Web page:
Mary Carman spends her workday sifting through seemingly mundane objects in search of anything that could harm people.
As an inspector of international cargo at Washington Dulles International Airport, she is on the front lines of America’s strengthened homeland security efforts.
Mrs. Carman got her start in 1989 with the Office of Personnel Management’s “Careers Across America” test. At the time, she worked in a medical office, but when Mrs. Carman checked the box labeled “U.S. Customs Service,” she was on her way.
“Where we lived in Michigan was a 65-mile drive to the border,” she said with a laugh. “I went from saying ‘How can I help you’ to ‘What are you carrying?’”
Mrs. Carman was assigned first to Detroit’s Ambassador Bridge, the nation’s biggest commercial conduit to Canada, the United States’ largest trading partner. There, she handled big shipments of cargo coming in by truck, the main carrier of Canadian-American goods.
In 1993, Mrs. Carman, now 52 years old, headed to the Washington area and currently lives in Potomac Falls near Sterling, Va., with her husband, David. She is the mother of three grown daughters.
The U.S. Customs Service cargo inspectors at Dulles work out of a small office that is wedged in next to a warehouses for the German airline Lufthansa. With smart blue uniforms, gold-colored badges and pistols on their hips, they look every bit the part of police officers.
In the office, inspectors, looking a bit like bank tellers, answer questions and handle paperwork from people whose goods mostly personal effects are passing through the port of Dulles. Out in the warehouses, which belong to Lufthansa, United Airlines, Air France and a few others, the inspectors keep their eyes open.
They are on the lookout for items coming into the country without proper authorization, counterfeit goods, and especially items that might do harm. This latter category has loomed large since the terrorist attacks.
“There are very few inspectors who have not been affected by September 11,” Mrs. Carman said.
Since then, customs employees have found themselves on the northern border with Canada, working to make inspections tougher yet quicker. They are in Salt Lake City for the Olympics. They are at the Treasury Department, the agency that oversees the U.S. Customs Service. They are in anti-terrorism training.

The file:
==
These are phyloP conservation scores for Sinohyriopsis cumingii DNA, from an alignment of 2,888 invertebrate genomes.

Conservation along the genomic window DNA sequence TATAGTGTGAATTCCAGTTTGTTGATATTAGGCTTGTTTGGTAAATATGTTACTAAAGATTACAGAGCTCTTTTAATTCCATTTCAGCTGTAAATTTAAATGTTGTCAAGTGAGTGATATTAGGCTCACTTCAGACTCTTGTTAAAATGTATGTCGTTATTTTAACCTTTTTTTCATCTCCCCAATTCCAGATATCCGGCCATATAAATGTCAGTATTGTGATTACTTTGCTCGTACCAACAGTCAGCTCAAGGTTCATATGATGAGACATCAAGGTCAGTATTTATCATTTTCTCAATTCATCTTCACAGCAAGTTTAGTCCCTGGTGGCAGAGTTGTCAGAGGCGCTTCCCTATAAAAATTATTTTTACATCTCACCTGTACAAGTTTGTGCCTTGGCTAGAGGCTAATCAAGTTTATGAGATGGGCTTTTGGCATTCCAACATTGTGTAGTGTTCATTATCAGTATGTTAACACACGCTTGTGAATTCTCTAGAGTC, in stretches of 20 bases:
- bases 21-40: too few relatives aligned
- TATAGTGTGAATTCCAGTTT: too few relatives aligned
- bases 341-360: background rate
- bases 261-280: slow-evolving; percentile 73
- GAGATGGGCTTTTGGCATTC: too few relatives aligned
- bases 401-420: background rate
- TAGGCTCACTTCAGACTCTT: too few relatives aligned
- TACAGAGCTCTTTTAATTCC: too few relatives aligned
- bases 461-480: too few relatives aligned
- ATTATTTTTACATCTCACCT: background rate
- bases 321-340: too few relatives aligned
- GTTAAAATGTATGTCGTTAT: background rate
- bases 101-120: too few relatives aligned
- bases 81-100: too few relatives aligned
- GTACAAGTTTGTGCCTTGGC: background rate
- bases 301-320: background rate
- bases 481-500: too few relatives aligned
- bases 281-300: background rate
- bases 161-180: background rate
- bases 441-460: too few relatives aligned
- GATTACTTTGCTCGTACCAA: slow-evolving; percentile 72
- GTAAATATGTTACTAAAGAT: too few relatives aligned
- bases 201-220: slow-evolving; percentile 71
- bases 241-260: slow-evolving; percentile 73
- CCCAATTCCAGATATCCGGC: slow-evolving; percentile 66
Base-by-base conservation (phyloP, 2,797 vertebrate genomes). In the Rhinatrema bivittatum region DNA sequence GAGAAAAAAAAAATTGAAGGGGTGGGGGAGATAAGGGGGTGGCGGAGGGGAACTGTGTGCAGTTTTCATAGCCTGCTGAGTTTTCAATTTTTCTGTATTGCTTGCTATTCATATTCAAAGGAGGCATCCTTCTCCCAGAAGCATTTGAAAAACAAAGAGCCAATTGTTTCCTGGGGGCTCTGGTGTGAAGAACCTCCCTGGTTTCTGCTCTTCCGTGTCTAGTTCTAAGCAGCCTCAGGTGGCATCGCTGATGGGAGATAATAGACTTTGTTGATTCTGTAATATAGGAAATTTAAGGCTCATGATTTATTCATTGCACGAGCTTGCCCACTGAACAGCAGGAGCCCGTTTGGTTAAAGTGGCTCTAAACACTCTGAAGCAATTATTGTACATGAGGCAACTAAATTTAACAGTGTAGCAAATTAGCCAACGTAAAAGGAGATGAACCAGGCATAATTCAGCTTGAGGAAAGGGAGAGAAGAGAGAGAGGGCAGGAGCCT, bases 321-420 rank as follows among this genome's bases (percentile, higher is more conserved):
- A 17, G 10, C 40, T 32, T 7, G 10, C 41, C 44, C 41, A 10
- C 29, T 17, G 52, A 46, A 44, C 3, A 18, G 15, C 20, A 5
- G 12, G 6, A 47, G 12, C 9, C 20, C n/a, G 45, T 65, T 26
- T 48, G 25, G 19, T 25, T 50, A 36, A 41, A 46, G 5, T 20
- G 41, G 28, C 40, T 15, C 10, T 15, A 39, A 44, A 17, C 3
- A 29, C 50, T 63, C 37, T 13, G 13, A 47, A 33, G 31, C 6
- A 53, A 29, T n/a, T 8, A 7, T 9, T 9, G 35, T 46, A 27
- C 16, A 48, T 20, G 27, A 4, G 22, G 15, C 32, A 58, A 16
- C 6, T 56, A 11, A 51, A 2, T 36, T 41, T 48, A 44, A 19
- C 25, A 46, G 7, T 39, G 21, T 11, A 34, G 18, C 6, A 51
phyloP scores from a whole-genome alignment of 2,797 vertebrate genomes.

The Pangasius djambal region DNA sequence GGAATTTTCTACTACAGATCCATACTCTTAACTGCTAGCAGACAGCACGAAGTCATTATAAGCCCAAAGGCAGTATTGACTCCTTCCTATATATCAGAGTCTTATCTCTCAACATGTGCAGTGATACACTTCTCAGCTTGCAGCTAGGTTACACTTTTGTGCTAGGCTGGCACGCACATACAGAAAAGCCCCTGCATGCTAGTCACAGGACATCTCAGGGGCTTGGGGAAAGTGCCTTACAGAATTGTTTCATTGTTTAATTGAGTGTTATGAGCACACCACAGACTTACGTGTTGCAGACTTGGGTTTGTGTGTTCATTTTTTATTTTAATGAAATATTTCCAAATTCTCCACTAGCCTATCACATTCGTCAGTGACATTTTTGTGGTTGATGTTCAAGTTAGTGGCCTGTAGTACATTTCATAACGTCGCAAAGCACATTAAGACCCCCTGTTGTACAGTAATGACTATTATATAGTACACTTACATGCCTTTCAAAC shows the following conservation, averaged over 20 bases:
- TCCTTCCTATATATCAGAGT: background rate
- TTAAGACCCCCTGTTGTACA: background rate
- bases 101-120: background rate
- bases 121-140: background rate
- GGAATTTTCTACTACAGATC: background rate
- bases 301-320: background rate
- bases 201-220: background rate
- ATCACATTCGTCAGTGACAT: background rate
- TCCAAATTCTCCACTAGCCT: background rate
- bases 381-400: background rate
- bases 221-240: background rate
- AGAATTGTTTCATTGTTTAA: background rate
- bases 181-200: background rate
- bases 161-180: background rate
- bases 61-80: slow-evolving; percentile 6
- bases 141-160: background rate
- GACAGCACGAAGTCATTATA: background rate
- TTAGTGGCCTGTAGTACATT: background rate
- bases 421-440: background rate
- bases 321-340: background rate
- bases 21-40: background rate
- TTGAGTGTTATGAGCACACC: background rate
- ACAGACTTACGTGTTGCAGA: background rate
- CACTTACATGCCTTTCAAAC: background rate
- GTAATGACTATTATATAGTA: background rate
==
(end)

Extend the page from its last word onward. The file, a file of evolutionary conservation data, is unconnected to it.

They are on the prowl for a shifting list of items and any other suspicious bit of cargo “anything,” Mrs. Carman said, “that could do the public harm.” These days, that means firearms and explosives, but also dirty money shipped as cash and documents that might enable terrorists to make mischief or worse.
But the everyday objects still need to get through. On one day this week, that meant small plastic sharpeners for eyeliner pencils. So Mrs. Carman headed into the mostly empty Lufthansa warehouse to clear to grant “entry” in Customs jargon the shipment, which was sitting on a wooden pallet in about 20 white boxes.
First, she asked a Lufthansa employee to cut the plastic binding around the boxes and open one of them. Inside were large, flat boxes with pastel-colored pellets the size of lipstick cases.
“They are in fact what they appear to be,” Mrs. Carman said.
But a few things are not in order. This particular shipment, she notes came from Germany via Paris. Each box carries an “IAD” sticker similar to the ones stuck on luggage that comes through the airport. All fine and good, she said.
But many of the boxes are warped and still a little damp, probably because the cargo sat on the tarmac somewhere in the rain. She notes that on the paperwork, and any damage is something that will have to be settled between the customs broker the person who arranged the shipment and the shipper, in this case Lufthansa.
That’s not the only problem.
The individual units are not marked for sale. Customs, Mrs. Carman said, wants to see the product as it will appear for consumers, which the agency is looking out for. That omission will earn the shipment a demerit, and customs will seek clarification from the shipment’s customs broker.
“More likely than not,” the products will make a quick exit out of the warehouse and onto the store shelf, she said. Shipments that are not so lucky have to be returned to the sender. If the issue is contraband Mrs. Carman has seized plenty of illegal drugs in her time customs will seize the shipment entirely.
Mostly, though, Mrs. Carman’s job involves jumping through the right hoops on behalf of the public and the shippers. Customs is the “eyes and ears” of all sorts of federal agencies, from the Bureau of Alcohol, Tobacco and Firearms to the Environmental Protection Agency, that do not have agents at the border, Mrs. Carman said.
“I like the variety,” she said. “I’m on the phone a lot.”